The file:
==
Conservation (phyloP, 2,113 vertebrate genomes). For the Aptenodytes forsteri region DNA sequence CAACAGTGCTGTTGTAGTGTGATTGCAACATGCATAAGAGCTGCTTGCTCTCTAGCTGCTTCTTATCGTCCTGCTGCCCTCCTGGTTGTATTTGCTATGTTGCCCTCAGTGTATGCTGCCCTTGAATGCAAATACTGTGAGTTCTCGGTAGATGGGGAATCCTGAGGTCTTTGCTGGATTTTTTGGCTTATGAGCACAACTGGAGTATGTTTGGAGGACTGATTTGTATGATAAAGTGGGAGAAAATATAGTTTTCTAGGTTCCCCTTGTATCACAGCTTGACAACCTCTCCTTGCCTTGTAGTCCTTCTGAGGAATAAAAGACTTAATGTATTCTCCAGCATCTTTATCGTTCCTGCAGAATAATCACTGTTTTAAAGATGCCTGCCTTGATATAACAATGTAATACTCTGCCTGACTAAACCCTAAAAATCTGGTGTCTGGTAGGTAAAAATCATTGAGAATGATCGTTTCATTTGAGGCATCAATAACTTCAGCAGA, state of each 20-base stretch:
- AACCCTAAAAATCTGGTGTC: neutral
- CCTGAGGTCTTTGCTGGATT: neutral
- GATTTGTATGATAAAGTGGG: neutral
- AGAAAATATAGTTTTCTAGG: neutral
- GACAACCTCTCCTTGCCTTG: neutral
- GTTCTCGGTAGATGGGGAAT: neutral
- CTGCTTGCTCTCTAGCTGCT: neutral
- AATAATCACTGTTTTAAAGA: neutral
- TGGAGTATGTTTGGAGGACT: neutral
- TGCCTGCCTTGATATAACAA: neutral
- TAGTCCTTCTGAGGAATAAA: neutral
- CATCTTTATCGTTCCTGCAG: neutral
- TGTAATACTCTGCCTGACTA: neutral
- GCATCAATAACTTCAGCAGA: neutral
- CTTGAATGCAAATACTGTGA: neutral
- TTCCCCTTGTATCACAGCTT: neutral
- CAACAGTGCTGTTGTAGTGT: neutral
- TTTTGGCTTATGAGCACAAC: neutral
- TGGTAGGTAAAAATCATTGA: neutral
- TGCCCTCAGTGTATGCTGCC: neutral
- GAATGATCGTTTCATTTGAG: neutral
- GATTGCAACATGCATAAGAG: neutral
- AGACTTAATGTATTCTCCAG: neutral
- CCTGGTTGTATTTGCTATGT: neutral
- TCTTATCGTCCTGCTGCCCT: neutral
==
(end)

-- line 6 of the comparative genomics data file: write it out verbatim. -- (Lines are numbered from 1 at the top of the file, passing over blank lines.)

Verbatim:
- GACAACCTCTCCTTGCCTTG: neutral